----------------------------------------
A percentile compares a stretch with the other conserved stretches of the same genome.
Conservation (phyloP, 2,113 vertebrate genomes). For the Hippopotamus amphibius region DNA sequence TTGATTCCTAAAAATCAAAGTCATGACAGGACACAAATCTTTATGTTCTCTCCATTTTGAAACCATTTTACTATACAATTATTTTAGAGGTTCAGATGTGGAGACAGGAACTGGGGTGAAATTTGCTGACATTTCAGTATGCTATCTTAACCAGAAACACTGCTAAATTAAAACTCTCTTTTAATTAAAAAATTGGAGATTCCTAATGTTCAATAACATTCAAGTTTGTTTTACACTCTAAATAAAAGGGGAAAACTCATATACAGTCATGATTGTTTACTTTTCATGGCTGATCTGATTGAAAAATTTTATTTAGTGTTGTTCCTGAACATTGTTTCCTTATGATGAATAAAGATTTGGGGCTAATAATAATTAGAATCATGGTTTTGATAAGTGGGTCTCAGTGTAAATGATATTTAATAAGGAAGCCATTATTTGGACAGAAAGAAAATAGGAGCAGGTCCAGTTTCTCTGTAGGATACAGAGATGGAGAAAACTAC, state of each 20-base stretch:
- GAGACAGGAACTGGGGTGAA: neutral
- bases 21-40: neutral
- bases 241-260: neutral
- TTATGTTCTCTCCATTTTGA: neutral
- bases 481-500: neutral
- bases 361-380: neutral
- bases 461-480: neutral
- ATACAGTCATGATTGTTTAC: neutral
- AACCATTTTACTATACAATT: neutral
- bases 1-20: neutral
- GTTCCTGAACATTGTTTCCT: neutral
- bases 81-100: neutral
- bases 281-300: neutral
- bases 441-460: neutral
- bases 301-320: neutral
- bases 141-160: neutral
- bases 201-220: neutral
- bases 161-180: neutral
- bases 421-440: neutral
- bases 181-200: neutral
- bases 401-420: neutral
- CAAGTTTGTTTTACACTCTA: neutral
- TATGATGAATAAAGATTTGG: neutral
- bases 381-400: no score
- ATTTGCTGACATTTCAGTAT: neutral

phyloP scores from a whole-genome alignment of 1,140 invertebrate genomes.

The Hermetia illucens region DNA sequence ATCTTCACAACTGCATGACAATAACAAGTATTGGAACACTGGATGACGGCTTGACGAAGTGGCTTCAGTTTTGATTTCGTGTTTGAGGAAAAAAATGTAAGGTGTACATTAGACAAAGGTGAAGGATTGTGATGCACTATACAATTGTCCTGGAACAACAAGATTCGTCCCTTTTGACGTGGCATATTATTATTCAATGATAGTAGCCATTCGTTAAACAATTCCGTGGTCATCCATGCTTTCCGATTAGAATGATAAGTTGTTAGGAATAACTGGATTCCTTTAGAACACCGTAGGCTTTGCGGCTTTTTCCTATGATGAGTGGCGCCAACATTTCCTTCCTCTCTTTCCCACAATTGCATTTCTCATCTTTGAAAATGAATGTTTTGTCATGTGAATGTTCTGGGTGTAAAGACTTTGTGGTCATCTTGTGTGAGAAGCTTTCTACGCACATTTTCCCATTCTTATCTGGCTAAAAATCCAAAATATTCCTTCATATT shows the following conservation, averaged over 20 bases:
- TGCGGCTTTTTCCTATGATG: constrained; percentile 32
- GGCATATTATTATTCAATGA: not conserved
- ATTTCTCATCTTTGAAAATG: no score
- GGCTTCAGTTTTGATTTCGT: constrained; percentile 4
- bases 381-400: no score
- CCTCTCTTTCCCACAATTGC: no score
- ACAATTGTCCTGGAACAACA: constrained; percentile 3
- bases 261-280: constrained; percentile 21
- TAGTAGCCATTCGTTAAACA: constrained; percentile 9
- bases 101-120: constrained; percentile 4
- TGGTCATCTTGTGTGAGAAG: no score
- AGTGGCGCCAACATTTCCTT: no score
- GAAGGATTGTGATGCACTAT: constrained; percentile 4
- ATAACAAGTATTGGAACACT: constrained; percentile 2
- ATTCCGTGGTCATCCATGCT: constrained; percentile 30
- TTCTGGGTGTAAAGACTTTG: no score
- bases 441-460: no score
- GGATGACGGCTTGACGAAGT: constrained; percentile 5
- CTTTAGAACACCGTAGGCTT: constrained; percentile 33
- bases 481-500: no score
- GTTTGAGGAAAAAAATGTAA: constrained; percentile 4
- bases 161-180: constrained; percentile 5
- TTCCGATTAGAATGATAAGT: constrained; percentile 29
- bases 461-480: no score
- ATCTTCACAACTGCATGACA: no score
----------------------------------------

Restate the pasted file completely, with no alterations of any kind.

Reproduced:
A percentile compares a stretch with the other conserved stretches of the same genome.
Conservation (phyloP, 2,113 vertebrate genomes). For the Hippopotamus amphibius region DNA sequence TTGATTCCTAAAAATCAAAGTCATGACAGGACACAAATCTTTATGTTCTCTCCATTTTGAAACCATTTTACTATACAATTATTTTAGAGGTTCAGATGTGGAGACAGGAACTGGGGTGAAATTTGCTGACATTTCAGTATGCTATCTTAACCAGAAACACTGCTAAATTAAAACTCTCTTTTAATTAAAAAATTGGAGATTCCTAATGTTCAATAACATTCAAGTTTGTTTTACACTCTAAATAAAAGGGGAAAACTCATATACAGTCATGATTGTTTACTTTTCATGGCTGATCTGATTGAAAAATTTTATTTAGTGTTGTTCCTGAACATTGTTTCCTTATGATGAATAAAGATTTGGGGCTAATAATAATTAGAATCATGGTTTTGATAAGTGGGTCTCAGTGTAAATGATATTTAATAAGGAAGCCATTATTTGGACAGAAAGAAAATAGGAGCAGGTCCAGTTTCTCTGTAGGATACAGAGATGGAGAAAACTAC, state of each 20-base stretch:
- GAGACAGGAACTGGGGTGAA: neutral
- bases 21-40: neutral
- bases 241-260: neutral
- TTATGTTCTCTCCATTTTGA: neutral
- bases 481-500: neutral
- bases 361-380: neutral
- bases 461-480: neutral
- ATACAGTCATGATTGTTTAC: neutral
- AACCATTTTACTATACAATT: neutral
- bases 1-20: neutral
- GTTCCTGAACATTGTTTCCT: neutral
- bases 81-100: neutral
- bases 281-300: neutral
- bases 441-460: neutral
- bases 301-320: neutral
- bases 141-160: neutral
- bases 201-220: neutral
- bases 161-180: neutral
- bases 421-440: neutral
- bases 181-200: neutral
- bases 401-420: neutral
- CAAGTTTGTTTTACACTCTA: neutral
- TATGATGAATAAAGATTTGG: neutral
- bases 381-400: no score
- ATTTGCTGACATTTCAGTAT: neutral

phyloP scores from a whole-genome alignment of 1,140 invertebrate genomes.

The Hermetia illucens region DNA sequence ATCTTCACAACTGCATGACAATAACAAGTATTGGAACACTGGATGACGGCTTGACGAAGTGGCTTCAGTTTTGATTTCGTGTTTGAGGAAAAAAATGTAAGGTGTACATTAGACAAAGGTGAAGGATTGTGATGCACTATACAATTGTCCTGGAACAACAAGATTCGTCCCTTTTGACGTGGCATATTATTATTCAATGATAGTAGCCATTCGTTAAACAATTCCGTGGTCATCCATGCTTTCCGATTAGAATGATAAGTTGTTAGGAATAACTGGATTCCTTTAGAACACCGTAGGCTTTGCGGCTTTTTCCTATGATGAGTGGCGCCAACATTTCCTTCCTCTCTTTCCCACAATTGCATTTCTCATCTTTGAAAATGAATGTTTTGTCATGTGAATGTTCTGGGTGTAAAGACTTTGTGGTCATCTTGTGTGAGAAGCTTTCTACGCACATTTTCCCATTCTTATCTGGCTAAAAATCCAAAATATTCCTTCATATT shows the following conservation, averaged over 20 bases:
- TGCGGCTTTTTCCTATGATG: constrained; percentile 32
- GGCATATTATTATTCAATGA: not conserved
- ATTTCTCATCTTTGAAAATG: no score
- GGCTTCAGTTTTGATTTCGT: constrained; percentile 4
- bases 381-400: no score
- CCTCTCTTTCCCACAATTGC: no score
- ACAATTGTCCTGGAACAACA: constrained; percentile 3
- bases 261-280: constrained; percentile 21
- TAGTAGCCATTCGTTAAACA: constrained; percentile 9
- bases 101-120: constrained; percentile 4
- TGGTCATCTTGTGTGAGAAG: no score
- AGTGGCGCCAACATTTCCTT: no score
- GAAGGATTGTGATGCACTAT: constrained; percentile 4
- ATAACAAGTATTGGAACACT: constrained; percentile 2
- ATTCCGTGGTCATCCATGCT: constrained; percentile 30
- TTCTGGGTGTAAAGACTTTG: no score
- bases 441-460: no score
- GGATGACGGCTTGACGAAGT: constrained; percentile 5
- CTTTAGAACACCGTAGGCTT: constrained; percentile 33
- bases 481-500: no score
- GTTTGAGGAAAAAAATGTAA: constrained; percentile 4
- bases 161-180: constrained; percentile 5
- TTCCGATTAGAATGATAAGT: constrained; percentile 29
- bases 461-480: no score
- ATCTTCACAACTGCATGACA: no score